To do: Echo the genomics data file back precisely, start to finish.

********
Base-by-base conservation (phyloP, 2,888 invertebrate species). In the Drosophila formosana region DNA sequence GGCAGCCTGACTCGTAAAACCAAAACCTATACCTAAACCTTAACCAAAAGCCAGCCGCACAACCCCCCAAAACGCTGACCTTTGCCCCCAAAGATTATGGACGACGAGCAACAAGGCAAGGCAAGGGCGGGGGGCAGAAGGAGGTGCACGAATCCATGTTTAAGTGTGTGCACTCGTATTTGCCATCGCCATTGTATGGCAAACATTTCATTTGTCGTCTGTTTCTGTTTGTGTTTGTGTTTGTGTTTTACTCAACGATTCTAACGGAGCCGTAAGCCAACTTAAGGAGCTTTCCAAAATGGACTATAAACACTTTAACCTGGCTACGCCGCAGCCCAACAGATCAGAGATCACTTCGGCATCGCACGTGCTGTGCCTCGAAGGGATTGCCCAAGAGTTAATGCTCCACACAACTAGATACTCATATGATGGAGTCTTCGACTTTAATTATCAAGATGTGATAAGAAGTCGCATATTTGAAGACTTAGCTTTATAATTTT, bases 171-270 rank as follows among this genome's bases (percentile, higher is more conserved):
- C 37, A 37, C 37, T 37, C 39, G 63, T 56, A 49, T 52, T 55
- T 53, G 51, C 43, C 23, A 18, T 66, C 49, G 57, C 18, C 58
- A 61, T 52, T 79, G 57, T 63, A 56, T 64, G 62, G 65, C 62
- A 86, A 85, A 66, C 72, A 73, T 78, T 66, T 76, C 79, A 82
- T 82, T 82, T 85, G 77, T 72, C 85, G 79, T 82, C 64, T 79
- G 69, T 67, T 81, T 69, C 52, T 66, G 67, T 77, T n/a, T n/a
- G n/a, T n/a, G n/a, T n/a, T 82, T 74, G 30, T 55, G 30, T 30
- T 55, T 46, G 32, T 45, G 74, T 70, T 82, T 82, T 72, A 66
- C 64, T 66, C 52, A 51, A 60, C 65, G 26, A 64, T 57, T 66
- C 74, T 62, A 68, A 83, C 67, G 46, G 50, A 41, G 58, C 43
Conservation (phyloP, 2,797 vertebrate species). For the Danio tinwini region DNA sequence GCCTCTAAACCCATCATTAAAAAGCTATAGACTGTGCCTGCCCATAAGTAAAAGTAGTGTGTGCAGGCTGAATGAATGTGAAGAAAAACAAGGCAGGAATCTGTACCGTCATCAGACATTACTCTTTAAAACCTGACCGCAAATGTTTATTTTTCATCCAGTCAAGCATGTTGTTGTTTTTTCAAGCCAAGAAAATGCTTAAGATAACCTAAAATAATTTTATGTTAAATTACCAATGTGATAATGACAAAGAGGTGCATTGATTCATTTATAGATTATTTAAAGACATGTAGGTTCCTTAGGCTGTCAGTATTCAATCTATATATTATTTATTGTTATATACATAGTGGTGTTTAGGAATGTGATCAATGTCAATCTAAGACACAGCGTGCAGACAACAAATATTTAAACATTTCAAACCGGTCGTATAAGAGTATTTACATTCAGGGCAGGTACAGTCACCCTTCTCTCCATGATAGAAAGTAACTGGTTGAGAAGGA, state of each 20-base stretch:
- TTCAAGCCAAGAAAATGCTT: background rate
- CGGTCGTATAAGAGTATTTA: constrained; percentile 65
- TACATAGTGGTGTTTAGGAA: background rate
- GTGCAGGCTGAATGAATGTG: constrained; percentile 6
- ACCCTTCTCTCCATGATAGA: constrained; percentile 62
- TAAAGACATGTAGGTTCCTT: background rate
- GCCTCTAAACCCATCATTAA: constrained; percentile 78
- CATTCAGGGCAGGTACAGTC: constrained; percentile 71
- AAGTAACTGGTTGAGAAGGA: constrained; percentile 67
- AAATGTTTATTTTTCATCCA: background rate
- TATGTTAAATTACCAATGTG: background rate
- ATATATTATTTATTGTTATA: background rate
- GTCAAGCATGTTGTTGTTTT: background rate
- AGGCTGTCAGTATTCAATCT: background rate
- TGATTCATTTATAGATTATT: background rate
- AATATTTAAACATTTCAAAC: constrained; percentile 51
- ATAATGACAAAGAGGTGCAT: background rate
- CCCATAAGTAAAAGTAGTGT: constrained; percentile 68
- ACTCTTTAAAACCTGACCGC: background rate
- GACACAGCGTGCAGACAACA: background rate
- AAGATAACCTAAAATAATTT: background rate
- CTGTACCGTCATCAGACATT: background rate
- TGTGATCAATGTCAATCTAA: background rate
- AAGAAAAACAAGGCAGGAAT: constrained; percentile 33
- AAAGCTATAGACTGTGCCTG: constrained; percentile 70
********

Base-by-base conservation (phyloP, 2,888 invertebrate species). In the Drosophila formosana region DNA sequence GGCAGCCTGACTCGTAAAACCAAAACCTATACCTAAACCTTAACCAAAAGCCAGCCGCACAACCCCCCAAAACGCTGACCTTTGCCCCCAAAGATTATGGACGACGAGCAACAAGGCAAGGCAAGGGCGGGGGGCAGAAGGAGGTGCACGAATCCATGTTTAAGTGTGTGCACTCGTATTTGCCATCGCCATTGTATGGCAAACATTTCATTTGTCGTCTGTTTCTGTTTGTGTTTGTGTTTGTGTTTTACTCAACGATTCTAACGGAGCCGTAAGCCAACTTAAGGAGCTTTCCAAAATGGACTATAAACACTTTAACCTGGCTACGCCGCAGCCCAACAGATCAGAGATCACTTCGGCATCGCACGTGCTGTGCCTCGAAGGGATTGCCCAAGAGTTAATGCTCCACACAACTAGATACTCATATGATGGAGTCTTCGACTTTAATTATCAAGATGTGATAAGAAGTCGCATATTTGAAGACTTAGCTTTATAATTTT, bases 171-270 rank as follows among this genome's bases (percentile, higher is more conserved):
- C 37, A 37, C 37, T 37, C 39, G 63, T 56, A 49, T 52, T 55
- T 53, G 51, C 43, C 23, A 18, T 66, C 49, G 57, C 18, C 58
- A 61, T 52, T 79, G 57, T 63, A 56, T 64, G 62, G 65, C 62
- A 86, A 85, A 66, C 72, A 73, T 78, T 66, T 76, C 79, A 82
- T 82, T 82, T 85, G 77, T 72, C 85, G 79, T 82, C 64, T 79
- G 69, T 67, T 81, T 69, C 52, T 66, G 67, T 77, T n/a, T n/a
- G n/a, T n/a, G n/a, T n/a, T 82, T 74, G 30, T 55, G 30, T 30
- T 55, T 46, G 32, T 45, G 74, T 70, T 82, T 82, T 72, A 66
- C 64, T 66, C 52, A 51, A 60, C 65, G 26, A 64, T 57, T 66
- C 74, T 62, A 68, A 83, C 67, G 46, G 50, A 41, G 58, C 43
Conservation (phyloP, 2,797 vertebrate species). For the Danio tinwini region DNA sequence GCCTCTAAACCCATCATTAAAAAGCTATAGACTGTGCCTGCCCATAAGTAAAAGTAGTGTGTGCAGGCTGAATGAATGTGAAGAAAAACAAGGCAGGAATCTGTACCGTCATCAGACATTACTCTTTAAAACCTGACCGCAAATGTTTATTTTTCATCCAGTCAAGCATGTTGTTGTTTTTTCAAGCCAAGAAAATGCTTAAGATAACCTAAAATAATTTTATGTTAAATTACCAATGTGATAATGACAAAGAGGTGCATTGATTCATTTATAGATTATTTAAAGACATGTAGGTTCCTTAGGCTGTCAGTATTCAATCTATATATTATTTATTGTTATATACATAGTGGTGTTTAGGAATGTGATCAATGTCAATCTAAGACACAGCGTGCAGACAACAAATATTTAAACATTTCAAACCGGTCGTATAAGAGTATTTACATTCAGGGCAGGTACAGTCACCCTTCTCTCCATGATAGAAAGTAACTGGTTGAGAAGGA, state of each 20-base stretch:
- TTCAAGCCAAGAAAATGCTT: background rate
- CGGTCGTATAAGAGTATTTA: constrained; percentile 65
- TACATAGTGGTGTTTAGGAA: background rate
- GTGCAGGCTGAATGAATGTG: constrained; percentile 6
- ACCCTTCTCTCCATGATAGA: constrained; percentile 62
- TAAAGACATGTAGGTTCCTT: background rate
- GCCTCTAAACCCATCATTAA: constrained; percentile 78
- CATTCAGGGCAGGTACAGTC: constrained; percentile 71
- AAGTAACTGGTTGAGAAGGA: constrained; percentile 67
- AAATGTTTATTTTTCATCCA: background rate
- TATGTTAAATTACCAATGTG: background rate
- ATATATTATTTATTGTTATA: background rate
- GTCAAGCATGTTGTTGTTTT: background rate
- AGGCTGTCAGTATTCAATCT: background rate
- TGATTCATTTATAGATTATT: background rate
- AATATTTAAACATTTCAAAC: constrained; percentile 51
- ATAATGACAAAGAGGTGCAT: background rate
- CCCATAAGTAAAAGTAGTGT: constrained; percentile 68
- ACTCTTTAAAACCTGACCGC: background rate
- GACACAGCGTGCAGACAACA: background rate
- AAGATAACCTAAAATAATTT: background rate
- CTGTACCGTCATCAGACATT: background rate
- TGTGATCAATGTCAATCTAA: background rate
- AAGAAAAACAAGGCAGGAAT: constrained; percentile 33
- AAAGCTATAGACTGTGCCTG: constrained; percentile 70